Fall is an excellent time for soil building and one of the ways I keep my soil healthy is by growing cover crops.
Cover crops are plants grown specifically to add organic matter to the soil. Some, such as buckwheat, peas and oats, are annuals in our climate and die in winter. Others, such as winter wheat and hairy vetch, are perennials and survive until spring when you’ll have to mow, till or turn them under to kill them before planting.
Grains are great because they have extensive root systems that break up clay soil, while legumes fix atmospheric nitrogen to enhance plant growth. I plant some of both.
Some cover crops, such as oats and winter rye, even can inhibit weed growth. I usually sow a cover crop where I’ve pulled out some dying cucumbers, squash, tomatoes, cosmos, zinnias or other annuals. A good mix is field peas and oats. These can be sown now until late September and grow fast in our cool, moist autumn weather. They die in winter so there’s no need for tilling in spring.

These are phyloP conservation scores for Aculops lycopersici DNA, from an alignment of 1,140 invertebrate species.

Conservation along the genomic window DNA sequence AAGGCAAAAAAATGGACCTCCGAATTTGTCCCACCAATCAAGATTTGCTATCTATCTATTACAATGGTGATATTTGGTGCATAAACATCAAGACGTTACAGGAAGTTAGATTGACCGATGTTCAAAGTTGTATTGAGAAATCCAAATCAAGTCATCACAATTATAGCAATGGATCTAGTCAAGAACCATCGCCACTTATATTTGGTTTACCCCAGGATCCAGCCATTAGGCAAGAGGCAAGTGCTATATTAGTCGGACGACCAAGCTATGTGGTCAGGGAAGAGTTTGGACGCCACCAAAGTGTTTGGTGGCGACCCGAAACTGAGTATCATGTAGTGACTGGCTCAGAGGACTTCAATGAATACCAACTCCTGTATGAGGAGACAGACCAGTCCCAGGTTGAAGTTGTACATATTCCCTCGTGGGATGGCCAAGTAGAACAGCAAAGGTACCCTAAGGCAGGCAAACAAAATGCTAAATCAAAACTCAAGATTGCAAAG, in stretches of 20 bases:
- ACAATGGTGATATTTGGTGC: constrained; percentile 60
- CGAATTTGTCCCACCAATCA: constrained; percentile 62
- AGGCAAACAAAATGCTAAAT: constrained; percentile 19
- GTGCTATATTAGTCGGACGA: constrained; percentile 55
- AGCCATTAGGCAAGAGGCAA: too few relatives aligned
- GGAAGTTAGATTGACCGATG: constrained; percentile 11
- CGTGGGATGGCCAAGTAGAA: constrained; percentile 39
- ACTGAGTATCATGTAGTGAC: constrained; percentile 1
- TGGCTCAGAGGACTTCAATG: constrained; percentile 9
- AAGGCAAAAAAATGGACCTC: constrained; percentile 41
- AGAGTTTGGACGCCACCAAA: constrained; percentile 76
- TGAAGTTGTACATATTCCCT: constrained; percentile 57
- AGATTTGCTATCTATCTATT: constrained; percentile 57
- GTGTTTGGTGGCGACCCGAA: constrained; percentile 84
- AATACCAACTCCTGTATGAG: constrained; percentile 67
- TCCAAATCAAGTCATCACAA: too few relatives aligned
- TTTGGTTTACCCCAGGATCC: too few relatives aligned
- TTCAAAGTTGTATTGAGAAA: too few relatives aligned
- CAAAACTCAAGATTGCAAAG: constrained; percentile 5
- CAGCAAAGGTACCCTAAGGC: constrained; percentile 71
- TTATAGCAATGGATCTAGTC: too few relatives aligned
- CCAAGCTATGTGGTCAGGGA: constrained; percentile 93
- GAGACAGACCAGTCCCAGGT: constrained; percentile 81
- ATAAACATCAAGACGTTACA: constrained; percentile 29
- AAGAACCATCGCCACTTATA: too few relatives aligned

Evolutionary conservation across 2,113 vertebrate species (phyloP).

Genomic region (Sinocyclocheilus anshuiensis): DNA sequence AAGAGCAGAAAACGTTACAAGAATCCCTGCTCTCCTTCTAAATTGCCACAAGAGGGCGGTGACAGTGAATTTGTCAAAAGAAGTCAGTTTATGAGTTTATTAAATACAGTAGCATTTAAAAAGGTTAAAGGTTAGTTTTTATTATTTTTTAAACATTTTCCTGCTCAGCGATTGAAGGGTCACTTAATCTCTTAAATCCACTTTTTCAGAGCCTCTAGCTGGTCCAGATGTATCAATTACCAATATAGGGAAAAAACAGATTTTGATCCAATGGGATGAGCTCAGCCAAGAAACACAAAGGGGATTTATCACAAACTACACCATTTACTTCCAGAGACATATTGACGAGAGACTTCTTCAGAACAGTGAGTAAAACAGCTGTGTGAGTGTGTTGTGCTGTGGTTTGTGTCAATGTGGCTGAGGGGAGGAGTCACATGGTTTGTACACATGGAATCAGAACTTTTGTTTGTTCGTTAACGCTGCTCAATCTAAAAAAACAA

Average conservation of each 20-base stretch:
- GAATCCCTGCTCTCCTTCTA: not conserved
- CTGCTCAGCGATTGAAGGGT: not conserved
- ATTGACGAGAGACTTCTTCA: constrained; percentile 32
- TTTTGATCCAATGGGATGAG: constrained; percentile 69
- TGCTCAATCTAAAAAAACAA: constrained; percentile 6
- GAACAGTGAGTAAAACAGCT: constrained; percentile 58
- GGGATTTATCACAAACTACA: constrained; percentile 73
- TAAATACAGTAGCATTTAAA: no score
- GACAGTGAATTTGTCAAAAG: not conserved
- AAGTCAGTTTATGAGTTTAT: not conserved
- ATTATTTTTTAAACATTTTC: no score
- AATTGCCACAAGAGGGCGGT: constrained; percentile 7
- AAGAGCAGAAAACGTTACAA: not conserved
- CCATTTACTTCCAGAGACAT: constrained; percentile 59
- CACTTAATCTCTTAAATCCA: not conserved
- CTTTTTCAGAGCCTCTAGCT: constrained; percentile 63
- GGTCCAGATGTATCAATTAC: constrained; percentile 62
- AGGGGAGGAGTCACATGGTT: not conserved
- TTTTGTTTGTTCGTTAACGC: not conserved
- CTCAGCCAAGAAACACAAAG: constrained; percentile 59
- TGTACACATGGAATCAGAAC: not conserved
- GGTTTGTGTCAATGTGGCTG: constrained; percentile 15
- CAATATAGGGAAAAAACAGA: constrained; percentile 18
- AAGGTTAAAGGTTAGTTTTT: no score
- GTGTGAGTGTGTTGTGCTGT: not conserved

If you want a cover crop that survives the winter holding the soil in place better, try winter rye and hairy vetch. You can sow these until around the first frost. You’ll have to mow and till this crop in spring about 3 weeks before planting anything else. To sow a cover crop, create a seed bed and broadcast the seed on top of the bed lightly raking it in. It’s an easy way to feed your soil without relying just on compost.
Next week on the Connecticut Garden Journal I’ll be talking about reliable native shrubs. Until then I’ll be seeing you in the garden.